Advanced search

Is Mumsnet sexist?

(154 Posts)
AlbertGiordino Fri 29-Nov-13 15:55:41

I was thinking of dad-specific threads (see other thread). I cant really think of any. But I have heard the odd complaint that male posters are treated with less respect than female ones. I've only experienced this once, but it would be interesting to know whether this is a common occurrence.

As a predominantly female user base, I would expect some gender bias towards women and so therefore against men. But to what extent does it occur?

As I said I've only ever experienced it once, so IME Mumsnet isnt Sexist.

I know, it sounds goady. But I would like to hear some opinion. I'm not sure either way.


caruthers Tue 03-Dec-13 19:21:57

To be fair i've seen a lot of casual sexism on mumsnet but I expected that considering the site is populated mainly by women.

I am a poster on a male dominated site and that site is littered with casual sexism too, and i expected that.

Sometimes it's hard to find a topic/thread that I can throw myself in to but have managed too eek out a posting history because of the volume of posts on here.

The OP has placed this post on the right section of the site to get alternative responses.

Kiwiinkits Tue 03-Dec-13 21:36:44

Yes, I find it sexist. Especially the relationships board which has a pronounced selection bias towards women who have had bad experiences with men and therefore lean toward the man-hating end of the spectrum

Kiwiinkits Tue 03-Dec-13 21:38:08

It's probably quite good for blokes to "feel how the shoe fits on the other foot" as it were

Juliet123456 Tue 03-Dec-13 21:58:53

Suggestions women should work part time but not men. Suggestions women after divorce should have more time with the children than men. Assumptions that men do less at home than women in terms of cleaning and cooking.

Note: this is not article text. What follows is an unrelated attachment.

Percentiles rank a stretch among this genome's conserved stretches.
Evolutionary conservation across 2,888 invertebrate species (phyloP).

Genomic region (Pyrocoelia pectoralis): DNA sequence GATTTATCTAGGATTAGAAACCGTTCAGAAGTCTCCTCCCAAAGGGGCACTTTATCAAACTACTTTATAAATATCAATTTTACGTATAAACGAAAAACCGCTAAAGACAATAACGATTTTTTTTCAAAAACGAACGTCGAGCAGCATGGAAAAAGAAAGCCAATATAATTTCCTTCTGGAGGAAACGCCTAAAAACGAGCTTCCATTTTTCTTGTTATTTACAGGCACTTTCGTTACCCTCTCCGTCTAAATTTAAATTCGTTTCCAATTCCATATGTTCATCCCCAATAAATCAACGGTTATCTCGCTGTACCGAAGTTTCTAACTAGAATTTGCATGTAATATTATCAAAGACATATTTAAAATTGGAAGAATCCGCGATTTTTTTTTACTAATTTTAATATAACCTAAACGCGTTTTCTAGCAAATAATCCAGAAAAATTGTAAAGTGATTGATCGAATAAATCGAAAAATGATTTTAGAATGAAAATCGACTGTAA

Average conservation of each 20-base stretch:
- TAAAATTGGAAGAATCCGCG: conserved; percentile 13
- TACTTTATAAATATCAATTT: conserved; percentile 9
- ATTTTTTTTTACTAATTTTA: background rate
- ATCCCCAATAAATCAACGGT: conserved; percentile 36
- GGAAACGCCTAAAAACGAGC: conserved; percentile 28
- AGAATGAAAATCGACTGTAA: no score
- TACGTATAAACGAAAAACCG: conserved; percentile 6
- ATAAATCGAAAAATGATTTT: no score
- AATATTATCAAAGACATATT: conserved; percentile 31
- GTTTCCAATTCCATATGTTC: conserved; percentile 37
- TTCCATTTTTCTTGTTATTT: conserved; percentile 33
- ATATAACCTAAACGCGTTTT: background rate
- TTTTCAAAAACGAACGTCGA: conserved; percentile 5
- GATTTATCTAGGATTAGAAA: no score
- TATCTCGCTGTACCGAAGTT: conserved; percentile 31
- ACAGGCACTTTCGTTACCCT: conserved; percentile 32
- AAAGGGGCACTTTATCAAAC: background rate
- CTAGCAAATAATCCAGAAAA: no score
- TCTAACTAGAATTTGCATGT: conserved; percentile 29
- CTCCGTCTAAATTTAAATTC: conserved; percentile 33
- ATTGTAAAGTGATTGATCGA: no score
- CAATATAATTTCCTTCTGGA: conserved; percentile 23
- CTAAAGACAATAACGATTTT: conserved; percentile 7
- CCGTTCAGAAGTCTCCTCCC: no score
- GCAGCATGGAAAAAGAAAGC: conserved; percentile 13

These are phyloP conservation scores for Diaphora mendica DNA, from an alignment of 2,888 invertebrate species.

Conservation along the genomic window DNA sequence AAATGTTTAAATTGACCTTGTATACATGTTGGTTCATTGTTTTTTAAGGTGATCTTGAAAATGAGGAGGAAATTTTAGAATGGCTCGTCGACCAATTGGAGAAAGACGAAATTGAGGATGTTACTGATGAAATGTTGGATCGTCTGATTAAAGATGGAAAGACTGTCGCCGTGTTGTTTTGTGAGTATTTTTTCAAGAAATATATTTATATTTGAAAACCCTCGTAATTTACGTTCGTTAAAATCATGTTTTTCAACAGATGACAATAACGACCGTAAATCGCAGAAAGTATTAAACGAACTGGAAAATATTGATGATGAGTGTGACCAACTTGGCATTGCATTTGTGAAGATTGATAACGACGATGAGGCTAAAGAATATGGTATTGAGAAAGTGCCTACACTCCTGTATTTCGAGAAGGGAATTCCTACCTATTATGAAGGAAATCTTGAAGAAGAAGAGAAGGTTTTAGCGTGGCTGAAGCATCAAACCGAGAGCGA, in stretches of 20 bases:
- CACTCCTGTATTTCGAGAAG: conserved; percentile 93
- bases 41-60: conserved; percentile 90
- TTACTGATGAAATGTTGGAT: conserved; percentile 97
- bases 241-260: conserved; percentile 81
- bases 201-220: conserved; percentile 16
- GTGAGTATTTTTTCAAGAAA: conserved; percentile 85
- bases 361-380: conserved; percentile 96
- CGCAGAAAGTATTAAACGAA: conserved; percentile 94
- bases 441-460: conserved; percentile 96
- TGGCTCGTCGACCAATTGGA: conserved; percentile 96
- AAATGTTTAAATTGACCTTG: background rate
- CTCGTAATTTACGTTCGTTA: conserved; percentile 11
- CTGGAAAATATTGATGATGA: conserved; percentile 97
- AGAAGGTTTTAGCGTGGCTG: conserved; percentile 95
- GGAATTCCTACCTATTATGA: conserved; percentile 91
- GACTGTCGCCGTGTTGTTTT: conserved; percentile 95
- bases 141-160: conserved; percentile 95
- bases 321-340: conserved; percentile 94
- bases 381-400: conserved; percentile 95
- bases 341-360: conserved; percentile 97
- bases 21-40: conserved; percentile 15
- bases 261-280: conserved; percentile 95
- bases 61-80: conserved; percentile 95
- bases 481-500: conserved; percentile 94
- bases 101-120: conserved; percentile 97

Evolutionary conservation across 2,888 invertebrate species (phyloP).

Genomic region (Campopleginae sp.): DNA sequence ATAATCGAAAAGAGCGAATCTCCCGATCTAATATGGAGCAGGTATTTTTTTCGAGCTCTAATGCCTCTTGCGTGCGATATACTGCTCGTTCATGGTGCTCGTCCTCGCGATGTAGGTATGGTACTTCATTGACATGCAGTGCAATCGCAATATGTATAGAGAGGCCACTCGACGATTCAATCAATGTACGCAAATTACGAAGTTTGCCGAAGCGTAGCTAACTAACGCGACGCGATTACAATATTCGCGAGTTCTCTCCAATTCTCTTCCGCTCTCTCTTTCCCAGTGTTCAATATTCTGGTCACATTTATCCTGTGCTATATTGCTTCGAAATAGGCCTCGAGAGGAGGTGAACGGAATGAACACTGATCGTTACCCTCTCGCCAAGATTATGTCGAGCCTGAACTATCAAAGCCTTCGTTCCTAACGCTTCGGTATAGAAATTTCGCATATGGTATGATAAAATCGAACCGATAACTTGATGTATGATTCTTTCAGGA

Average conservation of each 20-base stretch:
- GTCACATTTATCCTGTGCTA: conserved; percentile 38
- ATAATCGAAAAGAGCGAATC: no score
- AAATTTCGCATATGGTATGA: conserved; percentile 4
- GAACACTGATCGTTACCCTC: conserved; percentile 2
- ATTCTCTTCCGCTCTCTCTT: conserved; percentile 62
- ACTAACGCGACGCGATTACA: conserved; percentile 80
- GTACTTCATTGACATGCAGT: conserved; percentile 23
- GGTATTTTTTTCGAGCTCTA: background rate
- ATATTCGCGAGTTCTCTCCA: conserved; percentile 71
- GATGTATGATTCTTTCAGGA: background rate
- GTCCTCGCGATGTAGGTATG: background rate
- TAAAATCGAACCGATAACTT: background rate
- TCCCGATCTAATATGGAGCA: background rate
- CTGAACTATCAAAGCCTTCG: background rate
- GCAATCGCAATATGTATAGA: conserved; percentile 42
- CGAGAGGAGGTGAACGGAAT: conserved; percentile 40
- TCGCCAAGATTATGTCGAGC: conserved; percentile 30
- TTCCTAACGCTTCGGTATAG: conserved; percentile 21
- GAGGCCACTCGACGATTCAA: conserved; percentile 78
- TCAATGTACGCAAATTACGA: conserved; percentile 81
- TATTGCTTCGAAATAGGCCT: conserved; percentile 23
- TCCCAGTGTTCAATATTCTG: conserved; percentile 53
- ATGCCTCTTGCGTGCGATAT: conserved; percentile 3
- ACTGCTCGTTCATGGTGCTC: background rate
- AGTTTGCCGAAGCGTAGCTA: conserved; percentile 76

synplicity Tue 03-Dec-13 22:12:36

Mumsnet isn't sexist, but a lot of the mumsnetters are, countless times a thread has been posted about something someones OH has done and everyone jumps on it saying how bad it is, and a few days later another will pop up with the roles reversed and the OP gets praised. Sexism of the worst kind

Pan Tue 03-Dec-13 23:46:09

Evenin' Albert (and here's to 3 pts tomorrow?)

Sexism and discrimination? At risk of finding myself somewhere up my own rectum, I'd make a difference on a political level. That 'sexism' has a great definition from how society is structured in favour of men. Much in the same way that it is structured to favour white people. So, for me, to use the term 'sexism' on how a bloke has been treated, or 'racist' on how a white person has been treated, is questionable. So I make a distinction.

Having said this, I grew up in a time when 'disablist' or 'ageism' didn't exist as 1. disable people had no profile politically and 2. we didn't have an aging population, which we have now and so their needs were ignored, and so more unlike now because 'older people' have more economic power than they ever had before.

The defining test of racism was skin colour ie how far from 'white' are you? So anti-Irish discrimination was just that. Discrimination against Irish people rather than being 'racist', on the basis that we/they are white, but we just don't like them and will create myths around them.

The defining test of 'sexism' was more clearer. But the 'power dynamic' was largely the same but MUCH less obvious - it just was 'accepted' and few people complained. So then (and now as I see it) when a bloke observes 'sexism' against them, I baulk at it, because it doesn't carry the same weight - that the individual act/words may be discriminatory against them as a male, but it isn't being heavily conferred by how most males 'suffer' for being male in society as a whole.